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The Welfare Effects of Involuntary Part-Time Work


  • Daniel Borowczyk-Martins

    (Département d'économie)

  • Etienne Lalé

    (Department of Economics)


Employed individuals in the U.S. are increasingly more likely to work part-time involuntarily than to be unemployed. Spells of involuntary part-time work are different from unemployment spells: a full-time worker who takes on a part-time job suffers an earnings loss while remaining employed, and is unlikely to receive income compensation from publicly-provided insurance programs.We analyze these differences through the lens of an incomplete-market, job-search model featuring unemployment risk alongside an additional risk of involuntary part-time employment.A calibration of the model consistent with U.S. institutions and labor-market dynamics shows that involuntary part-time work generates lower welfare losses relative to unemployment. This finding relies critically on the much higher probability to return to full-time employment from part-time work. We interpret it as a premium in access to full-time work faced by involuntary part-time workers, and use our model to tabulate its value in consumption-equivalent units.

Suggested Citation

  • Daniel Borowczyk-Martins & Etienne Lalé, 2016. "The Welfare Effects of Involuntary Part-Time Work," Sciences Po publications 2016-05, Sciences Po.
  • Handle: RePEc:spo:wpmain:info:hdl:2441/4f4eu80n0h8r28g6dadlk02mtb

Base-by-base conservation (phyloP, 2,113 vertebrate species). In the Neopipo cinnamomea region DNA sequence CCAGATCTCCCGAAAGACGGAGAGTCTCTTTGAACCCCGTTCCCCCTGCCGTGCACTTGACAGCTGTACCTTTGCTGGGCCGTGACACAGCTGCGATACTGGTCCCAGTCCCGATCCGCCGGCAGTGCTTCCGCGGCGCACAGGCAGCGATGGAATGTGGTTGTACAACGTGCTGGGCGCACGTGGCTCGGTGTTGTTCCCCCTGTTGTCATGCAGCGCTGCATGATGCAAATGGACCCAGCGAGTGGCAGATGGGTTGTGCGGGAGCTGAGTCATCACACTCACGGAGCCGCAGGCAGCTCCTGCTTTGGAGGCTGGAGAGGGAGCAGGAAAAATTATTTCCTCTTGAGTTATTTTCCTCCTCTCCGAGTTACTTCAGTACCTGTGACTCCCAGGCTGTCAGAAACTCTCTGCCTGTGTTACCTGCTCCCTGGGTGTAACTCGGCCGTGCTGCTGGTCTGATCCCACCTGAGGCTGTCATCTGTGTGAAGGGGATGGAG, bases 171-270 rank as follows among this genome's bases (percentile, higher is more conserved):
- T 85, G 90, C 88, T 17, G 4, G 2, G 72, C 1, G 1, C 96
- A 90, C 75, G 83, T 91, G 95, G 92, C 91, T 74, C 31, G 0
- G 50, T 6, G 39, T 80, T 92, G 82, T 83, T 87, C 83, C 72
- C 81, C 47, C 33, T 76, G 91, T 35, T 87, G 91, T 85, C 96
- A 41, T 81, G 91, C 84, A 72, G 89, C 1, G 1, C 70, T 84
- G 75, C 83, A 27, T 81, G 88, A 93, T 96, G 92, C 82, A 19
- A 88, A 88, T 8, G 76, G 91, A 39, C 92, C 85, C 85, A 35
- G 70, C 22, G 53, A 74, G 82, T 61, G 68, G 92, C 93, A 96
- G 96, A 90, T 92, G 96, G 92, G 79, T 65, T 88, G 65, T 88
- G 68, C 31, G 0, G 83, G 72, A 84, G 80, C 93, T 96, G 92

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    References listed on IDEAS

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    Blog mentions

    As found by, the blog aggregator for Economics research:
    1. The Welfare Effects of Involuntary Part-Time Work
      by Christian Zimmermann in NEP-DGE blog on 2016-07-09 01:46:17

    More about this item


    Involuntary part-time work; Unemployment; Welfare;

    JEL classification:

    • E21 - Macroeconomics and Monetary Economics - - Consumption, Saving, Production, Employment, and Investment - - - Consumption; Saving; Wealth
    • E32 - Macroeconomics and Monetary Economics - - Prices, Business Fluctuations, and Cycles - - - Business Fluctuations; Cycles
    • J21 - Labor and Demographic Economics - - Demand and Supply of Labor - - - Labor Force and Employment, Size, and Structure

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